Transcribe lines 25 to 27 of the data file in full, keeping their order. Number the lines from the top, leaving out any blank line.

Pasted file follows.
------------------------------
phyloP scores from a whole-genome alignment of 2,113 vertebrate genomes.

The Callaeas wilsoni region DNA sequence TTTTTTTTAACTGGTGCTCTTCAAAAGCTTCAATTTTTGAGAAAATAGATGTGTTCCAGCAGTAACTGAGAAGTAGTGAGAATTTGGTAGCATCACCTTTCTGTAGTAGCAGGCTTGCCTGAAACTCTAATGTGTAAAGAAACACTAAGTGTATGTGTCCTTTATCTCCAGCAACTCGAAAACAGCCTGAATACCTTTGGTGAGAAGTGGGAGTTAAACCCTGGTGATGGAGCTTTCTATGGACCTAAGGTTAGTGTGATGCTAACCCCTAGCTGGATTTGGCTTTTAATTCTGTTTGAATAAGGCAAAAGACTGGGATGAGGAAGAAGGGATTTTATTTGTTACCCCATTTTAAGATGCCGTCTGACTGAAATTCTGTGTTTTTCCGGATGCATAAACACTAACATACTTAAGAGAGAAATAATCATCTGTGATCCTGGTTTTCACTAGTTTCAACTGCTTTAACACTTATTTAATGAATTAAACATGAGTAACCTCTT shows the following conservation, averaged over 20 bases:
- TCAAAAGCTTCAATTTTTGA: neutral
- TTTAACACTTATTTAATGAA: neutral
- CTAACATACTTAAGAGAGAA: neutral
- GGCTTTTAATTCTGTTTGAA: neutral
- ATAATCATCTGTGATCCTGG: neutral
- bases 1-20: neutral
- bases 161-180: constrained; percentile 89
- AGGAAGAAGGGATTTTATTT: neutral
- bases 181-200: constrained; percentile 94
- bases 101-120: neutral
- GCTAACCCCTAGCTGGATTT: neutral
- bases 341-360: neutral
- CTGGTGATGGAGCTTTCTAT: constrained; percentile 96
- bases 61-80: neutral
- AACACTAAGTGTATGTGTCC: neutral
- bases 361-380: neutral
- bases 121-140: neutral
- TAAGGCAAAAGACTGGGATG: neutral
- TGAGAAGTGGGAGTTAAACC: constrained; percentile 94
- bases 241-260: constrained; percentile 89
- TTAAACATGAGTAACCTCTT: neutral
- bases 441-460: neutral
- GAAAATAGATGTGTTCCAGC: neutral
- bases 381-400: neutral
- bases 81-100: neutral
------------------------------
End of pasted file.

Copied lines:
- GAAAATAGATGTGTTCCAGC: neutral
- bases 381-400: neutral
- bases 81-100: neutral